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Film Feature: Politics on Film

Some Pre-Election Suggested Viewing

This is one of my favorite movie posters of all time, Robert Redford as

Credit: Warner Brothers

Above: This is one of my favorite movie posters of all time, Robert Redford as "The Candidate."


KPBS film critic takes a look at films about politics.


With the election just around the corner here are a few films you might want to watch to put you in the political mood.

Here's a clip from a political campaign spot.

Campaign spot: The determination to put some action back into the United States Senate. The energy to fight the special interests on behalf of all the people of California. For a better way, Bill McKay.

If you haven't heard of Bill McKay that's because he isn't running for senate in Tuesday's election. He's a character created by filmmaker Michael Ritchie and actor Robert Redford in the 1972 film "The Candidate." (Check out the great trailer for the film.) Redford plays McKay, an idealistic lawyer who begins his senatorial campaign by saying what he believes. But slowly he allows his handlers to turn his strong opinions into hollow soundbites to ensure victory.

Man: Mr. McKay, what do you feel about legalized abortion?

McKay: I'm for it I think every woman should have that right.

Manager: Wait a minute Bill you can't put it that way.

McKay: That's what I think.

Manager: Well it won't be understood without a hell of a long explanation. How about this for the time being, just say it's worth studying.

"The Candidate" is one of the best films on modern politics. Some three decades later its satire still has bite. It shows how the political process can prompt even a well-intentioned candidate to stray from his ideals in pursuit of victory. This notion is echoed sixteen years later in the Robert Altman-Gary Trudeau collaboration "Tanner '88."

Photo caption:

Photo credit: HBO

Michael Murphy in the Robert Altman-Gary Trudeau cable series "Tanner '88."

Tanner: I feel like I'm becoming an innocent bystander in my own campaign. Every day I give up a little bit of my dignity, a little bit of my soul and deal with some guy I would have walked away from a few months ago.

In that sharp made for cable satire, Altman places his fictional candidate, Jack Tanner, in real situations during the 1988 presidential race. Tanner chats with Bob Dole during the primaries and appears on the floor of the Democratic national convention. In this scene Bruce Babbitt offers the presidential hopeful some advice.

Bruce Babbitt: What you wanna do in a campaign is say I ran, I made a difference. I'll risk losing but I just might win and in any event I'll make a difference.

Babbitt took that chance and as he says in the show, he "got blown out of the water." So his dialogue might have been scripted or it might reflect his own views. That's the fun of Altman's film; you never quite know where the line between truth and fiction is drawn. The show offers a fascinating look at the packaging of a candidate and offers a savage attack on politics in the age of television. But Altman, like Ritchie, doesn't leave you with a very positive view of the political process. The current mood of voter apathy is well conveyed in the teen satire, "Election." It looks to a high school presidential race and one candidate with a "Who Cares" slogan.

Photo caption:

Photo credit: Paramount Pictures

Jessica Campbell as the "Who Cares" candidate and Chris Klein as her jock brother in the brilliant satire "Election."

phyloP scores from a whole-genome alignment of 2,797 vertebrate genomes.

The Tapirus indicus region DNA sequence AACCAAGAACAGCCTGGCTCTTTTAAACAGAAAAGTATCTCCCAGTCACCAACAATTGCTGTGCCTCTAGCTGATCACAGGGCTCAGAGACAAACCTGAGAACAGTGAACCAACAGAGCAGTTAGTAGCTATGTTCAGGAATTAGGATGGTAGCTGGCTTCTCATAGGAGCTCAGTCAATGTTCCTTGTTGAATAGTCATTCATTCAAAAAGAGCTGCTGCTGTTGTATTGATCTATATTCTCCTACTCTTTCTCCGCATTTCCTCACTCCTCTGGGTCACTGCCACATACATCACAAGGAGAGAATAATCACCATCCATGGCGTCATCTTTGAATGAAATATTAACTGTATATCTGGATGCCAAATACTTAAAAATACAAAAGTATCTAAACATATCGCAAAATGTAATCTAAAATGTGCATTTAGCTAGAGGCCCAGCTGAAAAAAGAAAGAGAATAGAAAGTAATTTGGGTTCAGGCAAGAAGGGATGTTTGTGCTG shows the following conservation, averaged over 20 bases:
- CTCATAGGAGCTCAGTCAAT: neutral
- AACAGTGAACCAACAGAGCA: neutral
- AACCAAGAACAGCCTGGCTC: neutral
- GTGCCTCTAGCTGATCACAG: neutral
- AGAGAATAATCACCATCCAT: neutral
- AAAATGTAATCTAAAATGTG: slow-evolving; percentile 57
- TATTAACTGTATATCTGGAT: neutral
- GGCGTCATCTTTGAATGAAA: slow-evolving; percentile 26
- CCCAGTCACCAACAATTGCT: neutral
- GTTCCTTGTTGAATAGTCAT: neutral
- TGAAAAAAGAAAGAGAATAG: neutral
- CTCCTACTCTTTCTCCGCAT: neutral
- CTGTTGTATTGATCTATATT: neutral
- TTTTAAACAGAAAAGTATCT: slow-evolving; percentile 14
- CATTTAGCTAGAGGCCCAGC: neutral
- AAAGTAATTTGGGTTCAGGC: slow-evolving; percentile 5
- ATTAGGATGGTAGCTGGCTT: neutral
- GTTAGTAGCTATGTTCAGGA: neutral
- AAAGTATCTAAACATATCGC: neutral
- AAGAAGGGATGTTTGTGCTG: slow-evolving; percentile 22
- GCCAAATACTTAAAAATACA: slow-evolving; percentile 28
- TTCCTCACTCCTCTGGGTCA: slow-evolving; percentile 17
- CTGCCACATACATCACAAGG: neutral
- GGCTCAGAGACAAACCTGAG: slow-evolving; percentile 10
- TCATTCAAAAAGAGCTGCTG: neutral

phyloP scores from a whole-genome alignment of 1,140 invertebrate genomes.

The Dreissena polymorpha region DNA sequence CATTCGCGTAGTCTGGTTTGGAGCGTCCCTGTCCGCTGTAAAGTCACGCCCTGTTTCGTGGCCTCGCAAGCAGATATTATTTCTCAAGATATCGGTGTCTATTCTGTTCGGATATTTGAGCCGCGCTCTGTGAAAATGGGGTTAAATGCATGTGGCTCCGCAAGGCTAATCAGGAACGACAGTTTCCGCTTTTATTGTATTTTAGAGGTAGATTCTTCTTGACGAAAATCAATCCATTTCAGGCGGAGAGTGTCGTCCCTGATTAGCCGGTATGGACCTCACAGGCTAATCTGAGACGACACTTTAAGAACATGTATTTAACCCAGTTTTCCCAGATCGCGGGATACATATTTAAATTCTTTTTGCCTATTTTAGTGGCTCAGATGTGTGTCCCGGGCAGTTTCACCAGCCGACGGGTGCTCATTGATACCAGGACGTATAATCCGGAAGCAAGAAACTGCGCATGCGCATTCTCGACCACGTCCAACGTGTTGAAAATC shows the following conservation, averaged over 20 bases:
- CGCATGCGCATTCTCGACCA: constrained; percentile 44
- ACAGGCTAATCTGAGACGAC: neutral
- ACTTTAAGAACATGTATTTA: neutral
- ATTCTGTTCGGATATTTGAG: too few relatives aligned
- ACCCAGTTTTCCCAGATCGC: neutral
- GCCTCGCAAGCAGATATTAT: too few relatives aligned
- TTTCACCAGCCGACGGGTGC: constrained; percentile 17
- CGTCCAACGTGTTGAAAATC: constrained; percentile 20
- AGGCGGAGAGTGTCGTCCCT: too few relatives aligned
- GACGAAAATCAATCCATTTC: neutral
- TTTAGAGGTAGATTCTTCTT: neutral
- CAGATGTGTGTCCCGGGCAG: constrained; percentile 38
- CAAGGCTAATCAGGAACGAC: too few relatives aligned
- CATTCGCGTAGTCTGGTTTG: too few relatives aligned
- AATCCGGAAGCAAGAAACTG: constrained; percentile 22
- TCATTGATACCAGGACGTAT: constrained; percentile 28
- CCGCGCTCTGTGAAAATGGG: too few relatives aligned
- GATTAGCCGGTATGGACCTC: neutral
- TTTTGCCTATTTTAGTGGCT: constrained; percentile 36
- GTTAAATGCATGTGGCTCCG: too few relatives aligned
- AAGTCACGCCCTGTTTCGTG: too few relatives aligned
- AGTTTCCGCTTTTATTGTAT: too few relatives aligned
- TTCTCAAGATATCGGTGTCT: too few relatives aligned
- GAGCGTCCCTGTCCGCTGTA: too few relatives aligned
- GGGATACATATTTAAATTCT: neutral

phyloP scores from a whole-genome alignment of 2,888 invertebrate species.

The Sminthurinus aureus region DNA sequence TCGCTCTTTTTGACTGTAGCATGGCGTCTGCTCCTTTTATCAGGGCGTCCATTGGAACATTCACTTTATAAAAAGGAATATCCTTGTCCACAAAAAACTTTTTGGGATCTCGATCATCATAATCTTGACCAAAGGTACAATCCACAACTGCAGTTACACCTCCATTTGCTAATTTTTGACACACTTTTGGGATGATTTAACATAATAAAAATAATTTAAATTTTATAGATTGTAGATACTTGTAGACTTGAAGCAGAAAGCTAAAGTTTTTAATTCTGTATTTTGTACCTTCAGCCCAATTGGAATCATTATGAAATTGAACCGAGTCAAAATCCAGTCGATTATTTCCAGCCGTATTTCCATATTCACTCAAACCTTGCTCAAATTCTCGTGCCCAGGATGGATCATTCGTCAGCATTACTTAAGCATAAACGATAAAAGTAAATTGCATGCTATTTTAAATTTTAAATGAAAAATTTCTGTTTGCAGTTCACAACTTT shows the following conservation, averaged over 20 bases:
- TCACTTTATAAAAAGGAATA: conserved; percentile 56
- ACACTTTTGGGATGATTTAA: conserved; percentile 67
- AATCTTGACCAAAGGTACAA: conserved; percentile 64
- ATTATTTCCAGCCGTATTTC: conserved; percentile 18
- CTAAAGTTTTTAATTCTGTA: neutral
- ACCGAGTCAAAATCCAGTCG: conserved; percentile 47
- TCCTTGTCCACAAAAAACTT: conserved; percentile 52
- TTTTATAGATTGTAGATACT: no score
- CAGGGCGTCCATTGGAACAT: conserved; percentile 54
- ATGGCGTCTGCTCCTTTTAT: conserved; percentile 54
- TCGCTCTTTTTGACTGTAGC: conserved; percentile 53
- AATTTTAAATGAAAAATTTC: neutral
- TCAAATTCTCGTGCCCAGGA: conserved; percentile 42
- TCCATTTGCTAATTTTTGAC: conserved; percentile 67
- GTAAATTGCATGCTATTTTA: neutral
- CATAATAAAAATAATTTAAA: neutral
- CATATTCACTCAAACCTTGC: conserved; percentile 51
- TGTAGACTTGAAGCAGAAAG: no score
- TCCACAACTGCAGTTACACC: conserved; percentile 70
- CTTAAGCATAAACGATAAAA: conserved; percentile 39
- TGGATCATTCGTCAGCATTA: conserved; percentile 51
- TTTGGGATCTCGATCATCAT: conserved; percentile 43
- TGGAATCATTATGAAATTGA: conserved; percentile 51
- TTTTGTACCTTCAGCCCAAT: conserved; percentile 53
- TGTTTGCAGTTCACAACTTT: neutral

Tammy: We all know it doesn't matter who gets elected president of Carver. Do you really think it will change anything around here? The same pathetic charade happens every year and everyone makes the same pathetic promises. So vote for me and as president, I won't do anything.

If all these films leave you feeling a little deflated there is one filmmaker who lets idealism triumph: Frank Capra. In 1939, "Mr. Smith Goes to Washington" gave us a classic Capra hero in James Stewart's wide-eyed junior senator. Capra's films have moments of biting cynicism. His heroes undergo a loss of innocence but they ultimately prove that the system works. Stewart's final plea to the corrupt senator sums up Capra's idealism.

Photo caption:

Photo credit: Columbia Pictures

Claude Rains as the corrupt senior senator and James Stewart as the idealistic junior one in Frank Capra's "Mr. Smith Goes to Washington."

Mr. Smith: You know that you fight for the lost causes harder than for any others, yes you even die for them. You all think I'm licked, well I'm not licked.

Whether these films prompt you to question the current political system or reignite your idealism, any of them would make appropriate viewing before casting your ballot next week.

Groucho: The last man nearly ruined this place, he didn't know what to do with it. If you think this country's bad off now just wait till I get through with it...

Here's an extended list of films that deal with politics and political issues.

Candidates and the political process:

"Bob Roberts"


"The Contender"

"The Great McGinty" (Preston Sturges' comedy and highly recommended)

"The Last Hurrah"

"Advise and Consent"

"The Best Man"

"All the King's Men"


"The War Room"

"The Perfect Candidate"


"Fahrenheit 9/11"

Bios, Historical, and Real Life:

"Malcolm X"

"Give Em Hell Harry"



"Abe Lincoln in Illinois"

"Edward II"

"Richard III"



"Thirteen Days"

"Secret Honor"

Comedies and satires:

"Dr. Strangelove"

"Wag the Dog"


"Primary Colors"

"State of the Union"

"Duck Soup"

"American President"


"Great Man Votes"


"Inherit the Wind"

"Wild in the Streets"

"All the President’s Men"

"Billy Jack Goes to Washington"

"Citizen Kane"

"City Hall"

"Face in the Crowd"

"Fail Safe"

"Manchurian Candidate"


"Seduction of Joe Tynan"

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